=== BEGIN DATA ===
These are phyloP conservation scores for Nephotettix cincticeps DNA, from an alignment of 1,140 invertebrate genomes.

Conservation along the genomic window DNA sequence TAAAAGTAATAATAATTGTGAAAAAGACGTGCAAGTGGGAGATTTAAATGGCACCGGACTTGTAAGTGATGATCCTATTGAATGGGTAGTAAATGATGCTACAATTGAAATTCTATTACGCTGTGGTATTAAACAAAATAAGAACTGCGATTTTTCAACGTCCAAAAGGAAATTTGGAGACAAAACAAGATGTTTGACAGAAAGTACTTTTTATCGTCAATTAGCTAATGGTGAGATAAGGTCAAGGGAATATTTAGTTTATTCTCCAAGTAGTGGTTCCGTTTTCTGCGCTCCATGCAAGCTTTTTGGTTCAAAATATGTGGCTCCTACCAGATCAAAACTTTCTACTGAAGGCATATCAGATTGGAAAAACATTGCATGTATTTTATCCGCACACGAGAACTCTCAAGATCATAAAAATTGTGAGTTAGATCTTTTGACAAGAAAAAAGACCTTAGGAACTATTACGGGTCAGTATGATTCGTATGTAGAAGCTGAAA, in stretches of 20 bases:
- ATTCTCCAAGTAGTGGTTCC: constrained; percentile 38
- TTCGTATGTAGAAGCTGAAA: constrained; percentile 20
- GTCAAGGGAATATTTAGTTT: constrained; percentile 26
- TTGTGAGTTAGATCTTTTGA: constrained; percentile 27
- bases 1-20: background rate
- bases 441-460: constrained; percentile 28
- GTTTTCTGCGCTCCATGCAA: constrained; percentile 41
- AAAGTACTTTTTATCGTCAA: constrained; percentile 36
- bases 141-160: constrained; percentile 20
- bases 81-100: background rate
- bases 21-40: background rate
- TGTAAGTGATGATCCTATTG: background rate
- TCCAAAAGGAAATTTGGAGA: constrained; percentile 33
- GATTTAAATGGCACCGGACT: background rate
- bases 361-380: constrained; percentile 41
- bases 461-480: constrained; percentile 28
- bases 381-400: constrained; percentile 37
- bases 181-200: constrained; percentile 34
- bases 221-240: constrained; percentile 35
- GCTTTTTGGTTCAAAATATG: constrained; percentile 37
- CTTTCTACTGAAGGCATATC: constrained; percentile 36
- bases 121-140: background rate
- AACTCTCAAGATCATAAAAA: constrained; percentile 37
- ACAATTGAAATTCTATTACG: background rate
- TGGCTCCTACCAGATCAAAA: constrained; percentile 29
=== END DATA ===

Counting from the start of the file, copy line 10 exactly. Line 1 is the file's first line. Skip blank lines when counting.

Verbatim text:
- AAAGTACTTTTTATCGTCAA: constrained; percentile 36